Testing the Cloud
From passive hosting to active provisioning of services
Jul. 27, 2011 10:45 AM
Cloud computing has now passed the stage of hype to reality. More and more enterprises are realizing the benefits of remote hosting of IT services rather than local IT management, especially as managing and operating IT networks and services is not getting any easier.
Managing IT networks requires a broad set of competencies in a growing number of technologies and products. It therefore makes sense that these competencies are centralized in larger data centers providing cloud services to a number of smaller enterprises for which IT is not a core competency.
Larger data centers also means larger installations with higher-speed interfaces as well as an obligation to maintain service availability. This requires extensive test and management capabilities to ensure service "up-time." However, will test and management of cloud services differ from how they are performed today? What are the special challenges that cloud service providers face in this regard?
Challenges of Testing and Managing Cloud Services
This leads to the second challenge of service assurance. How can the cloud service provider assure timely delivery and even service availability when it doesn't control the data communication connection between the cloud service and the enterprise customer? Does the data communication provider have the monitoring infrastructure in place to assure Service Level Agreements (SLA)? Does the cloud service provider have the monitoring infrastructure in place to assure the services provided?
The final challenge is service efficiency - efficiency in all its aspects from cost, space and power efficiency to efficient and scalable delivery of services using virtualization, efficient servers and high-speed interfaces. In this regard, the accompanying monitoring infrastructure must also follow the same principles.
Testing to Meet Cloud Service Challenges
This solution requires the installation at the enterprise of a network appliance for monitoring latency, which could also be used to test connectivity. Such an appliance could also be used for troubleshooting and SLA monitoring.
Typically the cloud service provider does not own the WAN data communication infrastructure. However, using network monitoring and analysis appliances at both the data center and the enterprise, it is possible to measure the performance of the WAN in providing the data communication service required. The choice of WAN data communication provider should also be driven by the ability of this provider to offer performance data in support of agreed SLAs. In other words, this provider should have the monitoring and analysis infrastructure in place to assure services.
From Reaction to Service Assurance
A service assurance strategy involves constant monitoring of the performance of the network and services so that issues can be identified before they arise. Network and application performance monitoring tools are available from a number of vendors for precisely this purpose.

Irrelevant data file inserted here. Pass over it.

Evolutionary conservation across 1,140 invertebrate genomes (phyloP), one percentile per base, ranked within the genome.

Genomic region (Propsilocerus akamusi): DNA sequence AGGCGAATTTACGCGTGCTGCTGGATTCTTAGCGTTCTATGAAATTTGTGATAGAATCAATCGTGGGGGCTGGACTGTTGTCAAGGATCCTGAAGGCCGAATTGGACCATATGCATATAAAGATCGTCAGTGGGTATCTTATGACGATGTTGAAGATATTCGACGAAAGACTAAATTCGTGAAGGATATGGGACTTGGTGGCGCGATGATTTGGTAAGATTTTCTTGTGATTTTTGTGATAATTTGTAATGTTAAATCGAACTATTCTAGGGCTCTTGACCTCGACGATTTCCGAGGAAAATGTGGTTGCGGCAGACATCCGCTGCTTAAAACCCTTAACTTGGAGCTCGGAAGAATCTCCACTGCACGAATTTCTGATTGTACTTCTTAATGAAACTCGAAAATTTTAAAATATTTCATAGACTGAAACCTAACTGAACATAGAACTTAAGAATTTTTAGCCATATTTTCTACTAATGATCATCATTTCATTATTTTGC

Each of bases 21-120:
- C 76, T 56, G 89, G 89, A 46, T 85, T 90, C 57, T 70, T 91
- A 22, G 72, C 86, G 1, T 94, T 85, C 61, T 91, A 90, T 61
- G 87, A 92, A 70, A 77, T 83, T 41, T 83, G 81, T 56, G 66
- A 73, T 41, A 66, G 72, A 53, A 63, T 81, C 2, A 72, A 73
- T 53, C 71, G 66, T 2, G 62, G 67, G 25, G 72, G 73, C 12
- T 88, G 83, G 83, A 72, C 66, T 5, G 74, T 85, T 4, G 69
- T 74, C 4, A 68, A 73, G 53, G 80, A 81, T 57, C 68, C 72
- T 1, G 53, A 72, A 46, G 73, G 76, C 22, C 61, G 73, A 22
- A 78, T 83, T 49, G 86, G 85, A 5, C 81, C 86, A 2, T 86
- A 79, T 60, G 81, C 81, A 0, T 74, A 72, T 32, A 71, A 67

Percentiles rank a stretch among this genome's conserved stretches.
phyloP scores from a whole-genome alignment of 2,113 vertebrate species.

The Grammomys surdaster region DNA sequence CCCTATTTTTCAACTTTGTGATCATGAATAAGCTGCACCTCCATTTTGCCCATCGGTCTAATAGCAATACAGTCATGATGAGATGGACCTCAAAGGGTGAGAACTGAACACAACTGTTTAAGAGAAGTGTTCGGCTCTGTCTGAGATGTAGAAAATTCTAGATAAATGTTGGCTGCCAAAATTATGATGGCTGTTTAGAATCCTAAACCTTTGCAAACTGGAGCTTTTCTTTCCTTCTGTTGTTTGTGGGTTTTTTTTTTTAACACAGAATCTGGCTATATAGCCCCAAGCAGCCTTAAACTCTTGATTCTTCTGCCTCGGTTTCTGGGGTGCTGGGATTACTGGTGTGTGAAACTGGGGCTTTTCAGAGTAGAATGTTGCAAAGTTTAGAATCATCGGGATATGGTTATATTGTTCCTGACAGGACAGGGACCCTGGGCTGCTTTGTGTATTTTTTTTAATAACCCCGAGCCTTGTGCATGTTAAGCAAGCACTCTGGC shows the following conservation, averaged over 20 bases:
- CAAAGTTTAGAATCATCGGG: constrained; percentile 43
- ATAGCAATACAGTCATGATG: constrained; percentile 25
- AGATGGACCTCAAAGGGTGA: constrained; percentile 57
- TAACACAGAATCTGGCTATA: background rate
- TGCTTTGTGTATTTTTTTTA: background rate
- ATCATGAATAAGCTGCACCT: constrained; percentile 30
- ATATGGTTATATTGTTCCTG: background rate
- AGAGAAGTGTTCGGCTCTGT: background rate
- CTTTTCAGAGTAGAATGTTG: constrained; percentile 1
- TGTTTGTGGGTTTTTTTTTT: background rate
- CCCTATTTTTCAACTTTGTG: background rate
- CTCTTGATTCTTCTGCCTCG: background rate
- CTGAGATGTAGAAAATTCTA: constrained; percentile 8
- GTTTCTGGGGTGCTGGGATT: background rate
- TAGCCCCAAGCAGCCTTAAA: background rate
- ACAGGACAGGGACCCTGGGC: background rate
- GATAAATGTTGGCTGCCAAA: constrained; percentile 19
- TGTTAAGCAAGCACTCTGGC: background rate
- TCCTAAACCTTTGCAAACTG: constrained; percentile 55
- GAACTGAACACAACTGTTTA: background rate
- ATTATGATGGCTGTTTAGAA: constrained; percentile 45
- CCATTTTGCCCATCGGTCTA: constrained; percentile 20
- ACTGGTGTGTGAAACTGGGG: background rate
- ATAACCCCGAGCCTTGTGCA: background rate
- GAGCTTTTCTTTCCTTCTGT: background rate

The Power of Virtualization
One of the consequences of this consolidation is the need for higher speed interfaces as more data needs to be delivered to each server. This, in turn, requires that the data communication infrastructure is dimensioned to provide this data, which in turn demands that the network monitoring infrastructure can keep up with the data rates without losing data. This is far from a given, so cloud service providers need to pay particular attention to the throughput performance of network monitoring and analysis appliances to ensure that they can also keep up in the future.
Within the virtualized servers, there are also emerging solutions to assist in monitoring performance. Just as network and application performance monitoring appliances are available to monitor the physical infrastructure, there are now available virtualized versions of these applications for monitoring virtual applications and communication between virtual machines.
There are also virtual test applications that allow a number of virtual ports to be defined that can be used for load-testing in a cloud environment. This is extremely useful for testing whether a large number of users can access a service without having to deploy a large test network. It's an ideal tool for cloud service providers.
Bringing Virtualization to Network Monitoring and Analysis
Solutions are now available to allow multiple network monitoring and analysis applications to be hosted on the same physical server. If all the applications are based on the same operating system, intelligent network adapters have the ability to ensure that data is shared between these applications, which often need to analyze the same data at the same time, but for different purposes.
However, for situations where the applications are based on different operating systems, virtualization can be used to consolidate them onto a single physical server. Demonstrations have shown that up to 32 applications can thus be consolidated using virtualization.
By pursuing opportunities for consolidation of network monitoring and analysis appliances, cloud service providers can further improve service efficiency.
From Passive Hosting to Active Provision of Services
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